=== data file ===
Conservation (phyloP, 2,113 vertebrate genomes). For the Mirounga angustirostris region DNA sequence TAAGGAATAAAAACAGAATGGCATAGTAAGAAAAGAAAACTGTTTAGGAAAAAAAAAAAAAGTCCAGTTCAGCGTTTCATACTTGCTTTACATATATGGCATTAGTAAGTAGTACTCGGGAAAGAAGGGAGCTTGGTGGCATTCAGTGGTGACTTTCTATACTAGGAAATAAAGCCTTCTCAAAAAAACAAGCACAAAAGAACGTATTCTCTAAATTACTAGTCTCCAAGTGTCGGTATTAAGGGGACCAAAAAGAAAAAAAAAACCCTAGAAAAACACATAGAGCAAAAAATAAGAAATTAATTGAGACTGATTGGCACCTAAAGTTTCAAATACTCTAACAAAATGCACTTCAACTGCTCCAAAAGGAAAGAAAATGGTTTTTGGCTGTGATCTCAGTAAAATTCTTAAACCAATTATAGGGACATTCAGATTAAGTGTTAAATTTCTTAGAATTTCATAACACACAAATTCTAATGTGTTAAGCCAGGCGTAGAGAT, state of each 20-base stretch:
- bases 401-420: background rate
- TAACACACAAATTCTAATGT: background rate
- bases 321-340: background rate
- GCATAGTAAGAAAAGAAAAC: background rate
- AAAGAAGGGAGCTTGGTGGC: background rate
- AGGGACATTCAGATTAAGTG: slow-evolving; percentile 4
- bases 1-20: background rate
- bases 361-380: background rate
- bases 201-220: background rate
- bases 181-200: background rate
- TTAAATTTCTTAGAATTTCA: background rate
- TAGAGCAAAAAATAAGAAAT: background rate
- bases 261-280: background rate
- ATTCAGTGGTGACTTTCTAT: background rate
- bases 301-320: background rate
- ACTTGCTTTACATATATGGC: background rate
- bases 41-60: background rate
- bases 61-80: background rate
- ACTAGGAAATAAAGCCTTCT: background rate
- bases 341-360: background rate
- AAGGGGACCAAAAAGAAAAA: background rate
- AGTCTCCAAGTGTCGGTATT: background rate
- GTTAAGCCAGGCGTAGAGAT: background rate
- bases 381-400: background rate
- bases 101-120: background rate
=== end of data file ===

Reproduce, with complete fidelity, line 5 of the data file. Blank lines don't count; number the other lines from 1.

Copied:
- GCATAGTAAGAAAAGAAAAC: background rate